As has already been in earlier years, the DHH19 hackathon was due. This time there were:
- 38 participants
- 10 days
- 4 teams and projects
- Computer science + social science + humanities
This time DHH19 went international, and the group was versatile
— Mikko Tolonen (@mikko_tolonen) May 24, 2019
There was communication part in each team, which explained at least the Twitter-using teams, and there were also interviews made from the participants.
13:20-14:30 Group presentations
RQ: What is the relationship between social media and politics?
- Types of tweets: retweet (massive amount), original, reply, quotes
- Checked regional tweets, and who are the most dominant users.
- 1 user can be responsible of certain combination of hashtags (whose account anyhow suspended)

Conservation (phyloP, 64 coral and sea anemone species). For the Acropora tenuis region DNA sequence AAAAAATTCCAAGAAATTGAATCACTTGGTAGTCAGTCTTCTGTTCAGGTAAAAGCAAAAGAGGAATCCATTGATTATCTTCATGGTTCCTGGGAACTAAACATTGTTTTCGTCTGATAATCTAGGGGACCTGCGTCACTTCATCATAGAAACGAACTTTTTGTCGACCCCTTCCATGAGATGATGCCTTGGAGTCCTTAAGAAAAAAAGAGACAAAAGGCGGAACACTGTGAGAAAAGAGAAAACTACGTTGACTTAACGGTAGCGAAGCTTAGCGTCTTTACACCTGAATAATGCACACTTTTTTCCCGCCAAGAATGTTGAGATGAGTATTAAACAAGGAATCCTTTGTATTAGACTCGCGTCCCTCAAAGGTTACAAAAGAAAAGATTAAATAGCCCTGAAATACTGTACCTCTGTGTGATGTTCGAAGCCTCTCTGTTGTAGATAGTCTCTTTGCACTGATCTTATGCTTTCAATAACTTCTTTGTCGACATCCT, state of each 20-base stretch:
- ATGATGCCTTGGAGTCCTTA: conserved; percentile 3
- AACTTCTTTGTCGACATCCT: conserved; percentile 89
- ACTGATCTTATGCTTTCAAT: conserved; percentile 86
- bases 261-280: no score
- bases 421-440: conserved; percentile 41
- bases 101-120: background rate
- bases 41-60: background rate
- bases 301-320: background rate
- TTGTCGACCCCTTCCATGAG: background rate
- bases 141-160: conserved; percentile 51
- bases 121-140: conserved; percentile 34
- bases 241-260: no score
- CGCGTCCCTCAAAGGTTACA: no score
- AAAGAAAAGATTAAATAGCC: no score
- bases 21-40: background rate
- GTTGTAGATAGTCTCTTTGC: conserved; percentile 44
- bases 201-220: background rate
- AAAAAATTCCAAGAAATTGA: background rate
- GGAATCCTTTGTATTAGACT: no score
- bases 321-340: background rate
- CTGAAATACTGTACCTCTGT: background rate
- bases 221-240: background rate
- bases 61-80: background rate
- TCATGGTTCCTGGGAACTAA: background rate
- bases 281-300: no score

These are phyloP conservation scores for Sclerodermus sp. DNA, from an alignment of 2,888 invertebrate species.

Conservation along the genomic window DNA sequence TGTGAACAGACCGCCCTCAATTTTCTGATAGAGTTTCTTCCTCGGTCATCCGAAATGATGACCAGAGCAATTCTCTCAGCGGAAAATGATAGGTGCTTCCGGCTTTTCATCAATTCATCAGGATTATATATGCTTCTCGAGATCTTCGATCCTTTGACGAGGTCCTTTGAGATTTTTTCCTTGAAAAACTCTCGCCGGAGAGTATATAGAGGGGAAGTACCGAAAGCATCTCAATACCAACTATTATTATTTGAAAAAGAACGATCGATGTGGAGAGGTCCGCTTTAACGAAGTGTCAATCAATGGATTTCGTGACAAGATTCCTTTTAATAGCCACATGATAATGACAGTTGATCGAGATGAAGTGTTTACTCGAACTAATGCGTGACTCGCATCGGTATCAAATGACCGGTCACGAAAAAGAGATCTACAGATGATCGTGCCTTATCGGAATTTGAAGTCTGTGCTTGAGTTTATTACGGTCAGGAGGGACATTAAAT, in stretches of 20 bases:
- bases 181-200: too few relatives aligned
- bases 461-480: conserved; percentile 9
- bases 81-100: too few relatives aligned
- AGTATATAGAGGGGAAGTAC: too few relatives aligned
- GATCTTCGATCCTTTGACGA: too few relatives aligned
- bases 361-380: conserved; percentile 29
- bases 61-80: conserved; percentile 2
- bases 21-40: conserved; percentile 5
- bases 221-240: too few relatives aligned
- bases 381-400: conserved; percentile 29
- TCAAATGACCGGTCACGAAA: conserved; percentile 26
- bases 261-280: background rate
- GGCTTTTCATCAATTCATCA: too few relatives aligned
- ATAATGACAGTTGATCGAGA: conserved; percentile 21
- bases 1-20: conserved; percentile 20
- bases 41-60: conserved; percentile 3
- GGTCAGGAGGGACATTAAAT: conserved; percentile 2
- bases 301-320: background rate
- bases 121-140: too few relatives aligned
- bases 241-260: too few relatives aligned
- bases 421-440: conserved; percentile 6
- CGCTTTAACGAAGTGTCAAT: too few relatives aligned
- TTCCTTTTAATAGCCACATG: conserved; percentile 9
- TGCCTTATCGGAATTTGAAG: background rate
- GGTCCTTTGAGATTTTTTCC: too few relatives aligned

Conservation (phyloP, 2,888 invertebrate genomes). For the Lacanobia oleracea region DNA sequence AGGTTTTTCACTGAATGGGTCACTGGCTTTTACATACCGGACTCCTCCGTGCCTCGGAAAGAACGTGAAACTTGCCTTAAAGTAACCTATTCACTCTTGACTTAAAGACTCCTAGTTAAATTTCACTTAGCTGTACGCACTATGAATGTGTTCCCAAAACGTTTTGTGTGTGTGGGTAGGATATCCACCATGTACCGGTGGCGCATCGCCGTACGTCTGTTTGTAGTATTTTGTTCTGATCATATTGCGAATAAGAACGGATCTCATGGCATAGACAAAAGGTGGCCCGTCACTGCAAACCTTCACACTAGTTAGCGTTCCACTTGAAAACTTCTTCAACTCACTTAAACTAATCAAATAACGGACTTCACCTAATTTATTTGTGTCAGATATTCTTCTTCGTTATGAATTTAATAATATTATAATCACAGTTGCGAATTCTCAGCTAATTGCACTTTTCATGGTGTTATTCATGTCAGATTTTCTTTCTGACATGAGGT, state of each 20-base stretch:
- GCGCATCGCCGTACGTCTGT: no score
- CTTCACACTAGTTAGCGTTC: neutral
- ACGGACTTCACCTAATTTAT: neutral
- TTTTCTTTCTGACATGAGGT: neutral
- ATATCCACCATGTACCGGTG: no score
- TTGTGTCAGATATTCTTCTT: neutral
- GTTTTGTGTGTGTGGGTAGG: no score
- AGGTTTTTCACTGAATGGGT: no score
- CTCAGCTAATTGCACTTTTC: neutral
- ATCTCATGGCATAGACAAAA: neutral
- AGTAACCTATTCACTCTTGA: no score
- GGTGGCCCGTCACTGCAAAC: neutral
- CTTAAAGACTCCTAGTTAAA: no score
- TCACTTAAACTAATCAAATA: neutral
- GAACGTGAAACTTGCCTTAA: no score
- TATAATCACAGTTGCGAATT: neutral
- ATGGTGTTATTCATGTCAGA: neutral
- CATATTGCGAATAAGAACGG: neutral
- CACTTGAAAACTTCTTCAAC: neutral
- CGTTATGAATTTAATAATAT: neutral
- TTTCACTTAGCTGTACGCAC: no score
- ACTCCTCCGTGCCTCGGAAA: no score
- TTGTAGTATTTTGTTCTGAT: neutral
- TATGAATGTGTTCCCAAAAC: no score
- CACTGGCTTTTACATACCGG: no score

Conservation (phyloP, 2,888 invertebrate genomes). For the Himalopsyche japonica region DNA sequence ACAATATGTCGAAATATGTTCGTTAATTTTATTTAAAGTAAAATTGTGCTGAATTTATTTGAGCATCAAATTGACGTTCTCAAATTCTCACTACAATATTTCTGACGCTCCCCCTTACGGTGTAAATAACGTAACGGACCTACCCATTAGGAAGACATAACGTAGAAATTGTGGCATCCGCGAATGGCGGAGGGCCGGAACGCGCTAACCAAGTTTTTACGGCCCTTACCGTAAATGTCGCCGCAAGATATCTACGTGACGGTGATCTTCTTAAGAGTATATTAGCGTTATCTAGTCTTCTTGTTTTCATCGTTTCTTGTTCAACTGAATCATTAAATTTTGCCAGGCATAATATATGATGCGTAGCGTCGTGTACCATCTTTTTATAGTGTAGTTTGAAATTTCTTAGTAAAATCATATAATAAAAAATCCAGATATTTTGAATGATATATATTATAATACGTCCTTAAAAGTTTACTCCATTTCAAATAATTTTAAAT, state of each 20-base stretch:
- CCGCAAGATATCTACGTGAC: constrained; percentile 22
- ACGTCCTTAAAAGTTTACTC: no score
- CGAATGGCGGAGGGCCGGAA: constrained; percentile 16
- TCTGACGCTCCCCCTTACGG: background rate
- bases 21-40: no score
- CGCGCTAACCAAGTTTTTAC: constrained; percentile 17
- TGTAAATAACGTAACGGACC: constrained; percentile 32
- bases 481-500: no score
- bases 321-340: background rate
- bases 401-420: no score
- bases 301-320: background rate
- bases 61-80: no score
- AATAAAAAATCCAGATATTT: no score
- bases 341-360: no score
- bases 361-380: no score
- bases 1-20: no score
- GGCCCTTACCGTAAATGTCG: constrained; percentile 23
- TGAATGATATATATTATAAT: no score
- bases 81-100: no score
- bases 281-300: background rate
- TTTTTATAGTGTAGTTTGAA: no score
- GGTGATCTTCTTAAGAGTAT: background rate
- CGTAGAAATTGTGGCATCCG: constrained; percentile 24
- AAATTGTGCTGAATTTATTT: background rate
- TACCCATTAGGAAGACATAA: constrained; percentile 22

- Real-life events vs events on Twitter
- Several hashtag groups can be identified and that was visualized and put to a timeline (as assumed that hashtag correlates to a time)
- Research on subgroups: all users, verified users, members of parliament
- Frequency analysis: most shared Twitter content vs. external content.
- Blame : groups mobilise different content to futher their agenda
- Who are people angry at? “the anger scale” (person id’s of angry tweets)
- hashtags of MP’s ; hashtag avoidance by politicians? (removal of themselves from the discussion?)
- Problems: how well the dataset matches the population, e.g. PM is missing from the data?
- Experimented with NER, ‘May’ ends up as Date 🙂
- tweet json contains so many fields, where rt’s and hashtags don’t get to correct field due to way how api was used